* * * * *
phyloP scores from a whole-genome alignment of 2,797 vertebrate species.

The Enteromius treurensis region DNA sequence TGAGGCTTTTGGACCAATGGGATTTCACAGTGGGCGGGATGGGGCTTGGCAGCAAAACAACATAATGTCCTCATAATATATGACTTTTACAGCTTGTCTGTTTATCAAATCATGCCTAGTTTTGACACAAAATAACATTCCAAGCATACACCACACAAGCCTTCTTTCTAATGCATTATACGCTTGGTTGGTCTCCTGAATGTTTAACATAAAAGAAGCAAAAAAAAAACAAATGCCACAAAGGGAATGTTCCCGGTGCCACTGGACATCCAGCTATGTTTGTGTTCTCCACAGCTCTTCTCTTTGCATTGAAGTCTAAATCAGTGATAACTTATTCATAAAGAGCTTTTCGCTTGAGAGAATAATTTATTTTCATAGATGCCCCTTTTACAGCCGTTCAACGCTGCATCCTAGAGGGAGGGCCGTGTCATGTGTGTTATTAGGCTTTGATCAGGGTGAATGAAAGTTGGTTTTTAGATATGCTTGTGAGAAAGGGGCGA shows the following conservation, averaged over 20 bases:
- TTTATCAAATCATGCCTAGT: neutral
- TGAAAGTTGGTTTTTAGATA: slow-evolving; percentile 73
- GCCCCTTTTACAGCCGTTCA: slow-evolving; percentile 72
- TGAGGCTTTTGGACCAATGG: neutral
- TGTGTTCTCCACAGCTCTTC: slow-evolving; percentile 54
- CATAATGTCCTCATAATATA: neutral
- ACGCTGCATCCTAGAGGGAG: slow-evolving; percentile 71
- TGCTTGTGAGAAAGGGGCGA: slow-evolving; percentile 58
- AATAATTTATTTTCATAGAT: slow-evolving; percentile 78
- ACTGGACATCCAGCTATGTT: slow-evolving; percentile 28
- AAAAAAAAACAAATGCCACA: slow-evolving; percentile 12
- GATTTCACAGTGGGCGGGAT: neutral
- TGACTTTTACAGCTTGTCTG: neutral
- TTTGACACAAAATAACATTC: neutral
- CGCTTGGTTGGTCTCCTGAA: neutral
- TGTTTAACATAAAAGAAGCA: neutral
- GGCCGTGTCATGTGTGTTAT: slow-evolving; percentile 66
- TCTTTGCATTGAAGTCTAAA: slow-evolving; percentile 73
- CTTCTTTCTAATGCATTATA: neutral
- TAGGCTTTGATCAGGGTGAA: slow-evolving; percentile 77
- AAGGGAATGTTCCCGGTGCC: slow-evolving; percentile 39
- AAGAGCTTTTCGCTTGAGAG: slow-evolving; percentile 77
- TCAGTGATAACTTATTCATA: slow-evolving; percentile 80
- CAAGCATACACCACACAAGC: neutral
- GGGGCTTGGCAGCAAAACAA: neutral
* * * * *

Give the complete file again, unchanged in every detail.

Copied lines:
phyloP scores from a whole-genome alignment of 2,797 vertebrate species.

The Enteromius treurensis region DNA sequence TGAGGCTTTTGGACCAATGGGATTTCACAGTGGGCGGGATGGGGCTTGGCAGCAAAACAACATAATGTCCTCATAATATATGACTTTTACAGCTTGTCTGTTTATCAAATCATGCCTAGTTTTGACACAAAATAACATTCCAAGCATACACCACACAAGCCTTCTTTCTAATGCATTATACGCTTGGTTGGTCTCCTGAATGTTTAACATAAAAGAAGCAAAAAAAAAACAAATGCCACAAAGGGAATGTTCCCGGTGCCACTGGACATCCAGCTATGTTTGTGTTCTCCACAGCTCTTCTCTTTGCATTGAAGTCTAAATCAGTGATAACTTATTCATAAAGAGCTTTTCGCTTGAGAGAATAATTTATTTTCATAGATGCCCCTTTTACAGCCGTTCAACGCTGCATCCTAGAGGGAGGGCCGTGTCATGTGTGTTATTAGGCTTTGATCAGGGTGAATGAAAGTTGGTTTTTAGATATGCTTGTGAGAAAGGGGCGA shows the following conservation, averaged over 20 bases:
- TTTATCAAATCATGCCTAGT: neutral
- TGAAAGTTGGTTTTTAGATA: slow-evolving; percentile 73
- GCCCCTTTTACAGCCGTTCA: slow-evolving; percentile 72
- TGAGGCTTTTGGACCAATGG: neutral
- TGTGTTCTCCACAGCTCTTC: slow-evolving; percentile 54
- CATAATGTCCTCATAATATA: neutral
- ACGCTGCATCCTAGAGGGAG: slow-evolving; percentile 71
- TGCTTGTGAGAAAGGGGCGA: slow-evolving; percentile 58
- AATAATTTATTTTCATAGAT: slow-evolving; percentile 78
- ACTGGACATCCAGCTATGTT: slow-evolving; percentile 28
- AAAAAAAAACAAATGCCACA: slow-evolving; percentile 12
- GATTTCACAGTGGGCGGGAT: neutral
- TGACTTTTACAGCTTGTCTG: neutral
- TTTGACACAAAATAACATTC: neutral
- CGCTTGGTTGGTCTCCTGAA: neutral
- TGTTTAACATAAAAGAAGCA: neutral
- GGCCGTGTCATGTGTGTTAT: slow-evolving; percentile 66
- TCTTTGCATTGAAGTCTAAA: slow-evolving; percentile 73
- CTTCTTTCTAATGCATTATA: neutral
- TAGGCTTTGATCAGGGTGAA: slow-evolving; percentile 77
- AAGGGAATGTTCCCGGTGCC: slow-evolving; percentile 39
- AAGAGCTTTTCGCTTGAGAG: slow-evolving; percentile 77
- TCAGTGATAACTTATTCATA: slow-evolving; percentile 80
- CAAGCATACACCACACAAGC: neutral
- GGGGCTTGGCAGCAAAACAA: neutral